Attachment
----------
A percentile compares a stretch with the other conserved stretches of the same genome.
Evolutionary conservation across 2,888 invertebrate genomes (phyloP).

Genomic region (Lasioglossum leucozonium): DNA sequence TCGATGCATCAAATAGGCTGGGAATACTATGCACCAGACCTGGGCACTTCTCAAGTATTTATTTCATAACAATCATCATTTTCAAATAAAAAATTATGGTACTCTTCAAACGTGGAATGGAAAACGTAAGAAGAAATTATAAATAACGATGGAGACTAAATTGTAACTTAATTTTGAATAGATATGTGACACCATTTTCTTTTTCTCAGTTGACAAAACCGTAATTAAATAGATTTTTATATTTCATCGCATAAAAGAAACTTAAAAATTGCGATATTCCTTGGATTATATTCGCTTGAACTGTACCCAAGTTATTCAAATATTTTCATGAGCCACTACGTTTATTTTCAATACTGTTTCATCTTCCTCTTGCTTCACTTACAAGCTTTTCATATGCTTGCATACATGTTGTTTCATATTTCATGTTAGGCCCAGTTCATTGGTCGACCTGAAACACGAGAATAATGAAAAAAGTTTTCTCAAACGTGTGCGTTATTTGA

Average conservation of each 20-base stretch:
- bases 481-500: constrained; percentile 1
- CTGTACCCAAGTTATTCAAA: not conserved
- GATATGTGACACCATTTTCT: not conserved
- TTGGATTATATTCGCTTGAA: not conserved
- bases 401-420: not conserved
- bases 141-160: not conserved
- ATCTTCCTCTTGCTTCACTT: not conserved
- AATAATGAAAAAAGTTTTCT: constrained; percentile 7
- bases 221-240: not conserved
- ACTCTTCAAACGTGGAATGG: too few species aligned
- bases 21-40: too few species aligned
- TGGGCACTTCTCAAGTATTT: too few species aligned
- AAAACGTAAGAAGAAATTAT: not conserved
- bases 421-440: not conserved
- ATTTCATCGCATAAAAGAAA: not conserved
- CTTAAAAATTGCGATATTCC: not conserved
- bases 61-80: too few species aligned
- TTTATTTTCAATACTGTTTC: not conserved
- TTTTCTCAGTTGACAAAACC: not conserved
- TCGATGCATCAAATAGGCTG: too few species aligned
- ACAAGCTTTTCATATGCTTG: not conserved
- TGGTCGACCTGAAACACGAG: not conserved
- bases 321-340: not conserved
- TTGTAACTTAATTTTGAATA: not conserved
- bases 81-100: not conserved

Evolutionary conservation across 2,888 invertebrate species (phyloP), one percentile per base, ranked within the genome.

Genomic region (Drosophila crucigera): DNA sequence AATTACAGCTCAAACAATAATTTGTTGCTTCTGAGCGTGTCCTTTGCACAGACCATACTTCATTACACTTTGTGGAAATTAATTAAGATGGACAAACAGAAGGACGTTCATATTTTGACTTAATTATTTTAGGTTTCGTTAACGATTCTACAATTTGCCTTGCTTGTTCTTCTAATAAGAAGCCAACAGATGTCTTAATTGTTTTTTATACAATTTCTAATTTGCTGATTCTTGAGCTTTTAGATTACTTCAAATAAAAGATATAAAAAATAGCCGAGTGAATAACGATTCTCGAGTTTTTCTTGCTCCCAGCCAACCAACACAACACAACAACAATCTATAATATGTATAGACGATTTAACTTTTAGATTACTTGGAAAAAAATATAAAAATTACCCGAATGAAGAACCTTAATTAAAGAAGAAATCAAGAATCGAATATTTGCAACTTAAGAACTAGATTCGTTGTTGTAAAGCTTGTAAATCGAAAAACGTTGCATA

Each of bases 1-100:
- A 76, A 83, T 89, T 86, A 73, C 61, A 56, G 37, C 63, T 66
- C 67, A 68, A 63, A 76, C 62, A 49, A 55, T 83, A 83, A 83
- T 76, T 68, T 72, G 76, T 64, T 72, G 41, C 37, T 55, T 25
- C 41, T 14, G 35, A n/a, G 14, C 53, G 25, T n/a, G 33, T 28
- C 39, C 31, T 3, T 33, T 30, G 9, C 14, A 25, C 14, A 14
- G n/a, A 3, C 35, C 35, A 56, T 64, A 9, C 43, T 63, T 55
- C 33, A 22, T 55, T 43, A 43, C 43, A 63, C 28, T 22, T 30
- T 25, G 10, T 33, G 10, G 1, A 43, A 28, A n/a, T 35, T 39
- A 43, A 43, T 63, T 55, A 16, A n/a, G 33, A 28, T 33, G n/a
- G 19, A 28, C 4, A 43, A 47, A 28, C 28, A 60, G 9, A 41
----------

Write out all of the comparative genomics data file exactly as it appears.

A percentile compares a stretch with the other conserved stretches of the same genome.
Evolutionary conservation across 2,888 invertebrate genomes (phyloP).

Genomic region (Lasioglossum leucozonium): DNA sequence TCGATGCATCAAATAGGCTGGGAATACTATGCACCAGACCTGGGCACTTCTCAAGTATTTATTTCATAACAATCATCATTTTCAAATAAAAAATTATGGTACTCTTCAAACGTGGAATGGAAAACGTAAGAAGAAATTATAAATAACGATGGAGACTAAATTGTAACTTAATTTTGAATAGATATGTGACACCATTTTCTTTTTCTCAGTTGACAAAACCGTAATTAAATAGATTTTTATATTTCATCGCATAAAAGAAACTTAAAAATTGCGATATTCCTTGGATTATATTCGCTTGAACTGTACCCAAGTTATTCAAATATTTTCATGAGCCACTACGTTTATTTTCAATACTGTTTCATCTTCCTCTTGCTTCACTTACAAGCTTTTCATATGCTTGCATACATGTTGTTTCATATTTCATGTTAGGCCCAGTTCATTGGTCGACCTGAAACACGAGAATAATGAAAAAAGTTTTCTCAAACGTGTGCGTTATTTGA

Average conservation of each 20-base stretch:
- bases 481-500: constrained; percentile 1
- CTGTACCCAAGTTATTCAAA: not conserved
- GATATGTGACACCATTTTCT: not conserved
- TTGGATTATATTCGCTTGAA: not conserved
- bases 401-420: not conserved
- bases 141-160: not conserved
- ATCTTCCTCTTGCTTCACTT: not conserved
- AATAATGAAAAAAGTTTTCT: constrained; percentile 7
- bases 221-240: not conserved
- ACTCTTCAAACGTGGAATGG: too few species aligned
- bases 21-40: too few species aligned
- TGGGCACTTCTCAAGTATTT: too few species aligned
- AAAACGTAAGAAGAAATTAT: not conserved
- bases 421-440: not conserved
- ATTTCATCGCATAAAAGAAA: not conserved
- CTTAAAAATTGCGATATTCC: not conserved
- bases 61-80: too few species aligned
- TTTATTTTCAATACTGTTTC: not conserved
- TTTTCTCAGTTGACAAAACC: not conserved
- TCGATGCATCAAATAGGCTG: too few species aligned
- ACAAGCTTTTCATATGCTTG: not conserved
- TGGTCGACCTGAAACACGAG: not conserved
- bases 321-340: not conserved
- TTGTAACTTAATTTTGAATA: not conserved
- bases 81-100: not conserved

Evolutionary conservation across 2,888 invertebrate species (phyloP), one percentile per base, ranked within the genome.

Genomic region (Drosophila crucigera): DNA sequence AATTACAGCTCAAACAATAATTTGTTGCTTCTGAGCGTGTCCTTTGCACAGACCATACTTCATTACACTTTGTGGAAATTAATTAAGATGGACAAACAGAAGGACGTTCATATTTTGACTTAATTATTTTAGGTTTCGTTAACGATTCTACAATTTGCCTTGCTTGTTCTTCTAATAAGAAGCCAACAGATGTCTTAATTGTTTTTTATACAATTTCTAATTTGCTGATTCTTGAGCTTTTAGATTACTTCAAATAAAAGATATAAAAAATAGCCGAGTGAATAACGATTCTCGAGTTTTTCTTGCTCCCAGCCAACCAACACAACACAACAACAATCTATAATATGTATAGACGATTTAACTTTTAGATTACTTGGAAAAAAATATAAAAATTACCCGAATGAAGAACCTTAATTAAAGAAGAAATCAAGAATCGAATATTTGCAACTTAAGAACTAGATTCGTTGTTGTAAAGCTTGTAAATCGAAAAACGTTGCATA

Each of bases 1-100:
- A 76, A 83, T 89, T 86, A 73, C 61, A 56, G 37, C 63, T 66
- C 67, A 68, A 63, A 76, C 62, A 49, A 55, T 83, A 83, A 83
- T 76, T 68, T 72, G 76, T 64, T 72, G 41, C 37, T 55, T 25
- C 41, T 14, G 35, A n/a, G 14, C 53, G 25, T n/a, G 33, T 28
- C 39, C 31, T 3, T 33, T 30, G 9, C 14, A 25, C 14, A 14
- G n/a, A 3, C 35, C 35, A 56, T 64, A 9, C 43, T 63, T 55
- C 33, A 22, T 55, T 43, A 43, C 43, A 63, C 28, T 22, T 30
- T 25, G 10, T 33, G 10, G 1, A 43, A 28, A n/a, T 35, T 39
- A 43, A 43, T 63, T 55, A 16, A n/a, G 33, A 28, T 33, G n/a
- G 19, A 28, C 4, A 43, A 47, A 28, C 28, A 60, G 9, A 41